Trapped and maimed: Vietnamese wildlife rescuers share painful journey of trafficked animals

By Ha Trung   May 12, 2017 | 10:18 am GMT+7

Even after being saved, some pangolins could not survive the critical wounds caused to them.

Many pangolins saved from traffickers often suffer from agonizing wounds and some have to be put down by their rescuers to save them from pain, according to non-profit organization Save Vietnam's Wildlife (SVW).

The group has recent shared stories of injured pangolines after being rescued, including graphic images of their wounds.

Pangolin is the world's most heavily trafficked mammal. Its meat is considered a delicacy while the scales are often used in traditional medicine despite a lack of scientific evidence.

Many trapped and rescued pagolins were more fortunate and successfully cured, but they could no longer return to the wild as they had lost their survival instincts, SVW staff said.

Ho Thi Kim Lan, SVW manager for education and awareness, said in a recent case her team had to put down a pangolin saved from a snare trap in October last year because the vets could not treat its deep wounds.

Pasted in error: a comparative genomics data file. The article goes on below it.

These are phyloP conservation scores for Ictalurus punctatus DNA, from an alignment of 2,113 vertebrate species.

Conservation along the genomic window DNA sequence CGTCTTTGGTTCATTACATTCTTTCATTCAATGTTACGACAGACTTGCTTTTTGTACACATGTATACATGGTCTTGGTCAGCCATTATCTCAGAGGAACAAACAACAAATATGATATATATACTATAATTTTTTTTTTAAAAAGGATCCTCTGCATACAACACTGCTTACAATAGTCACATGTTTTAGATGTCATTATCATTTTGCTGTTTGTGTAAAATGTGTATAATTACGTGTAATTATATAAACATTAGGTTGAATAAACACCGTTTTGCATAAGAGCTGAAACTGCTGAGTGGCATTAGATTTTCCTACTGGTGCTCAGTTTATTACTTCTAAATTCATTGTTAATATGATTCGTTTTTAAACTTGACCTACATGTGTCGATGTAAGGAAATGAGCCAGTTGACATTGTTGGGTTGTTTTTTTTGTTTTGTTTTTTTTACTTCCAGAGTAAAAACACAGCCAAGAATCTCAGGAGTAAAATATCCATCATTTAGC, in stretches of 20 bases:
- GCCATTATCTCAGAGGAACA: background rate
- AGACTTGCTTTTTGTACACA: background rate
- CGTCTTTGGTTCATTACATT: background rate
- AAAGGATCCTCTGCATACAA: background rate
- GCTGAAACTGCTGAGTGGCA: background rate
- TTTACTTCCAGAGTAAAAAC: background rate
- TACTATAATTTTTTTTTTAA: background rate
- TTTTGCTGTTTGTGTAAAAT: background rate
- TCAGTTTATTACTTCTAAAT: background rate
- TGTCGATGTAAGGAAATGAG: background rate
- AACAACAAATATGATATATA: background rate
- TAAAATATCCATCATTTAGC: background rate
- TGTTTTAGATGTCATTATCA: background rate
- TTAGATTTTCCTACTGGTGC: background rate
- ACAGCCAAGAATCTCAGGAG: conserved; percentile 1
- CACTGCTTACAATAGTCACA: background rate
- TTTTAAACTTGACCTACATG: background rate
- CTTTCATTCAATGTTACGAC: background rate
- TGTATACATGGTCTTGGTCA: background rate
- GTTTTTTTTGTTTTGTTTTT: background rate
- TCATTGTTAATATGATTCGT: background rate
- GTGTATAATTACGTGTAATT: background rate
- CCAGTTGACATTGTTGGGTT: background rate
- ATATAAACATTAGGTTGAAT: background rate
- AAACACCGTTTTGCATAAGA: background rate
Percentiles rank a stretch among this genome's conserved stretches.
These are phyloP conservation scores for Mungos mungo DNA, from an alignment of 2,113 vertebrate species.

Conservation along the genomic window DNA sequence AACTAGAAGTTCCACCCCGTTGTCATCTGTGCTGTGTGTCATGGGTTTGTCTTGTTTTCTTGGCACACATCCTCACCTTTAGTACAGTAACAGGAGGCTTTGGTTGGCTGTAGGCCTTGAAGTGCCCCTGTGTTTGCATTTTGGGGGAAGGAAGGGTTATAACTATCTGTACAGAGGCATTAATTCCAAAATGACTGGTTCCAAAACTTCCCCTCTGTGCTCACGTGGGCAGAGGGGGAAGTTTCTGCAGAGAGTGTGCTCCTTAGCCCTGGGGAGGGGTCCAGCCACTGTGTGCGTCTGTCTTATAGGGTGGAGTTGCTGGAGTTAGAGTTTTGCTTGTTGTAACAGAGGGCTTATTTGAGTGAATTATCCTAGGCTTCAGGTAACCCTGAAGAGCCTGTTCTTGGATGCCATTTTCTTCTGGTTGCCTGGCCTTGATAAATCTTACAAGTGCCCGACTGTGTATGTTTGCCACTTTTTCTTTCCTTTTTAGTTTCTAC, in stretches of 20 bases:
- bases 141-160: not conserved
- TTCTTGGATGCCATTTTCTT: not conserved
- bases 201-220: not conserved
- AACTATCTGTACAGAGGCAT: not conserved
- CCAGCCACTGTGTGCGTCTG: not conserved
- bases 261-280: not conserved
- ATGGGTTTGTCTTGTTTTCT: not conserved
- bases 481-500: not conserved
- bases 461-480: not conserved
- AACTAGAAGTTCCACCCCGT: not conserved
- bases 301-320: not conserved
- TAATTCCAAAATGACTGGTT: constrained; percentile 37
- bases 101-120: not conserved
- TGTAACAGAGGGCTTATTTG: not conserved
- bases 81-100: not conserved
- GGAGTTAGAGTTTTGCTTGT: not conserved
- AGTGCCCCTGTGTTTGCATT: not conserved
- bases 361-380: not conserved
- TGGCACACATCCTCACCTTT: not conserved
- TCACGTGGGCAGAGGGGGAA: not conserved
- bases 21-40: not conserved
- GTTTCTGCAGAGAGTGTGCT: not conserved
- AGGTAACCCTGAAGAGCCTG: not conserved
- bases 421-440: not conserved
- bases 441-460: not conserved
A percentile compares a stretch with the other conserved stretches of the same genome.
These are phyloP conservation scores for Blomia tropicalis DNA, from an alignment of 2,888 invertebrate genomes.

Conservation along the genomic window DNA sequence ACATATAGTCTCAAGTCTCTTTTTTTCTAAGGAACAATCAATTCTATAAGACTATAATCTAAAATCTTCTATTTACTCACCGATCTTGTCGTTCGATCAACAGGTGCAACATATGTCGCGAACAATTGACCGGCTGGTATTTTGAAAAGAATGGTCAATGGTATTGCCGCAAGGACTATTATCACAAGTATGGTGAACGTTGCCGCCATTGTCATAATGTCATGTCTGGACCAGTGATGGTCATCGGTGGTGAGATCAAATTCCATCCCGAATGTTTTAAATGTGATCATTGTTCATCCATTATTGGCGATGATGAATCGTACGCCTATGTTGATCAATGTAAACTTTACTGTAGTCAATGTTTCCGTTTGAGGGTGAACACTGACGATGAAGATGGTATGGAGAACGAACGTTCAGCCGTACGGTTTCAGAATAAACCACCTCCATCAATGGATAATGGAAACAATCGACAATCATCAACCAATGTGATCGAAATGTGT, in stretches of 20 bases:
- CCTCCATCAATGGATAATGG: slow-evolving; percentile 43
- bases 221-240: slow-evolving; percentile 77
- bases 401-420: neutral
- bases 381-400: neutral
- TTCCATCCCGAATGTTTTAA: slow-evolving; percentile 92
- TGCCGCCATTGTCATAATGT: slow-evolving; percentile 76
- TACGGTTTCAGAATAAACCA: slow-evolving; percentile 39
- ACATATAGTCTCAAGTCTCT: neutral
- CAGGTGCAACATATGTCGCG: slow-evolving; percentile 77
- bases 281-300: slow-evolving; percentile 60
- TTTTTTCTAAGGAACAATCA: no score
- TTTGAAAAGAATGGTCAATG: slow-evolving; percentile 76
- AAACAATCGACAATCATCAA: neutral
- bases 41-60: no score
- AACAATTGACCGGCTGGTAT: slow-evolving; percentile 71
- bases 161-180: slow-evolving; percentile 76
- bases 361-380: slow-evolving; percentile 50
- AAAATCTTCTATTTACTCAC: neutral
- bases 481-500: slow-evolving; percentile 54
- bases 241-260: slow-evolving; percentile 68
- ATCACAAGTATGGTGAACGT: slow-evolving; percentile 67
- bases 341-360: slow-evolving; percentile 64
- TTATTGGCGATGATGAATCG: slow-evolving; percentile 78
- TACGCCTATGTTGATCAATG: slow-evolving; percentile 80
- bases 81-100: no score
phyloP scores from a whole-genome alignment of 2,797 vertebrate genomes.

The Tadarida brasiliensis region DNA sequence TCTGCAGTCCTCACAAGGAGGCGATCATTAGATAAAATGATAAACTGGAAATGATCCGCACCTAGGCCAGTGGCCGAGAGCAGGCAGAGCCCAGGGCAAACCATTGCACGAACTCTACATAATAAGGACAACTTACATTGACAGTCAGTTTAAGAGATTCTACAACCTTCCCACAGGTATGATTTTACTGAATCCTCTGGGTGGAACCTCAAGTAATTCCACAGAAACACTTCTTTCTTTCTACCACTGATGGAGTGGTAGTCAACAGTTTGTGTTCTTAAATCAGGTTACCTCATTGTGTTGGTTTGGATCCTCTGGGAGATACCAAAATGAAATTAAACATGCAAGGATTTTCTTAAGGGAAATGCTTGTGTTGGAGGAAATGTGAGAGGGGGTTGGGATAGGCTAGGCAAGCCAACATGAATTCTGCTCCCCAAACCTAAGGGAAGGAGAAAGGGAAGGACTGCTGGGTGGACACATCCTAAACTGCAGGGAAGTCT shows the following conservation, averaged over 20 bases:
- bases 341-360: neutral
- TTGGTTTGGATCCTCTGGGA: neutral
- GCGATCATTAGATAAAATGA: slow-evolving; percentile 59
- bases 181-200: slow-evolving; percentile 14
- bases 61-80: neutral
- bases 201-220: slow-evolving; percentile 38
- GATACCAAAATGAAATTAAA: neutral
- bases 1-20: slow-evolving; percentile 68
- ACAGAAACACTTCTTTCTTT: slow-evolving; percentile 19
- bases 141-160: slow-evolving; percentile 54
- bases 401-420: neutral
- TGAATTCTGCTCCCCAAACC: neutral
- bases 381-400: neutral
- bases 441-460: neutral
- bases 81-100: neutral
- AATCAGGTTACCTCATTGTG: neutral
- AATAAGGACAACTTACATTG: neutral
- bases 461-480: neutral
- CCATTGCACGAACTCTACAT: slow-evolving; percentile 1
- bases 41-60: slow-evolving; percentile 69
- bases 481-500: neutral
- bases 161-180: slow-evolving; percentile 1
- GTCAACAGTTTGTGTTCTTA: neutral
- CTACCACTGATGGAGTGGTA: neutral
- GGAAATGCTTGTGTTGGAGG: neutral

She pointed out that cases like this are not rare, despite efforts to save the animals.

“These losses have become a driving force for us to strive to stop the trafficking, hunting and consumption of wildlife, the culprits that robbed these animals of their lives,” Lan said.

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One of the rescued pangolins that had to be put down because its wounds could not be treated. Photo courtesy of SVW.

Vietnam is home to Javan and Chinese pangolin species, both of which are listed by the International Union for Conservation of Nature as critically endangered, and their populations have fallen rapidly in recent years.

Even though the Southeast Asian country bans the trade of pangolins and any products made from the animal, conservationists said it has been serving as both a market and a transit point for pangolin trafficking networks.

Every year, more than 100,000 pangolins are illegally hunted and trafficked across the world. During this process, most of the animals are injured by traps and suffer lack of food and proper care.

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